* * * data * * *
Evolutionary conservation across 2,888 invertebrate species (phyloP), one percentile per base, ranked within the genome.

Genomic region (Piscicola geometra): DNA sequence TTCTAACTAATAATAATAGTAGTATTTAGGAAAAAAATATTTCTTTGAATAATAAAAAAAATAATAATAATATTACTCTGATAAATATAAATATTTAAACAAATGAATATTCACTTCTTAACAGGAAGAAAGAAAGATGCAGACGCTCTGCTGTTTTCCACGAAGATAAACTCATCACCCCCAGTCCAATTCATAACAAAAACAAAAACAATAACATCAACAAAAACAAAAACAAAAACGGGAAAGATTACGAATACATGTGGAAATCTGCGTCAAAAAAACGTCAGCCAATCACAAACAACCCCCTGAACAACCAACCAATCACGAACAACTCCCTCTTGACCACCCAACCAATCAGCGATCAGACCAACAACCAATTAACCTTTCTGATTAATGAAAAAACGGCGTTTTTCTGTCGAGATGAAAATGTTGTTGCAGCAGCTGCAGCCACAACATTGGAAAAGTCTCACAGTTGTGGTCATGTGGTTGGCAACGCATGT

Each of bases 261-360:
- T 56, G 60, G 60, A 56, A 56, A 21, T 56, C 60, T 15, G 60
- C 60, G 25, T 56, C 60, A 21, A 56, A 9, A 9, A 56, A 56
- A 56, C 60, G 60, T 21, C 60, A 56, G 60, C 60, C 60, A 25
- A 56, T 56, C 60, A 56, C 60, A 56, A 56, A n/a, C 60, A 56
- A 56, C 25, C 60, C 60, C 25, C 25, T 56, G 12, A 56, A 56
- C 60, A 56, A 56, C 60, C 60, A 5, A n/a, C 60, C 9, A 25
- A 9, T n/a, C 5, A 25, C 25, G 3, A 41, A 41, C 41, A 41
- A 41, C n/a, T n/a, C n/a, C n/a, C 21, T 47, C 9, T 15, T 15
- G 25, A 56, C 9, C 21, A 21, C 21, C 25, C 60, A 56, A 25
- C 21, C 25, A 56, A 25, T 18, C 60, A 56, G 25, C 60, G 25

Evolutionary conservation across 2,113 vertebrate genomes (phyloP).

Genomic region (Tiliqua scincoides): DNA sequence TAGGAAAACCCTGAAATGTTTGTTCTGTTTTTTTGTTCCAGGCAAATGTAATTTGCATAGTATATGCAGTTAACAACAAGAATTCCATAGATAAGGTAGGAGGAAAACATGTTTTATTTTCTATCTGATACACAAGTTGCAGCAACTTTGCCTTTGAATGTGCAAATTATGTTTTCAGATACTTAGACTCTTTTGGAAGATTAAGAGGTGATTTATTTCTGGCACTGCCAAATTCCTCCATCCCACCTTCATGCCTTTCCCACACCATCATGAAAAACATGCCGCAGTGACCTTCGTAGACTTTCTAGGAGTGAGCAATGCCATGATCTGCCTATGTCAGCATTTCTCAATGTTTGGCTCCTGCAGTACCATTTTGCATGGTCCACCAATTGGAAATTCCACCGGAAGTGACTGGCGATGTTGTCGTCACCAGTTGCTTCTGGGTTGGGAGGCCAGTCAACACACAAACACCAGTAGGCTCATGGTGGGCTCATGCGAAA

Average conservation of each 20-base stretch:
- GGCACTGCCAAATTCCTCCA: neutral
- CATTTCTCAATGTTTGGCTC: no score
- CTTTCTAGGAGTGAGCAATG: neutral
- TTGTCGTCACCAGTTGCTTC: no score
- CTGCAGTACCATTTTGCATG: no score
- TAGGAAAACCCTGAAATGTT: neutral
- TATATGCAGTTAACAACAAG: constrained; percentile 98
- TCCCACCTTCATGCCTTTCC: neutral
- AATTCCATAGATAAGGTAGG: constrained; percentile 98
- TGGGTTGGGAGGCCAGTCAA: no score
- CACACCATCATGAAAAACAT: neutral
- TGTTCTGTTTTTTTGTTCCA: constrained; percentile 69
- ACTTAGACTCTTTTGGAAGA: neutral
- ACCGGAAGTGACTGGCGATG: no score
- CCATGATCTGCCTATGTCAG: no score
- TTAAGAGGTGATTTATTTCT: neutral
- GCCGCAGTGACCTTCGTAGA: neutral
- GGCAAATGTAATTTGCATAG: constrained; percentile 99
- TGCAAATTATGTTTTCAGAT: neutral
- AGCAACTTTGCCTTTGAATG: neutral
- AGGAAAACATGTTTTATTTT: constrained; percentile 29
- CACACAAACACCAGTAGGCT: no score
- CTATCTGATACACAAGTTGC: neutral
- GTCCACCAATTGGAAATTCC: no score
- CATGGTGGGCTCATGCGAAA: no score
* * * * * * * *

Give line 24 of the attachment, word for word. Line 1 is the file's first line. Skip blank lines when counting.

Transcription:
- TCCCACCTTCATGCCTTTCC: neutral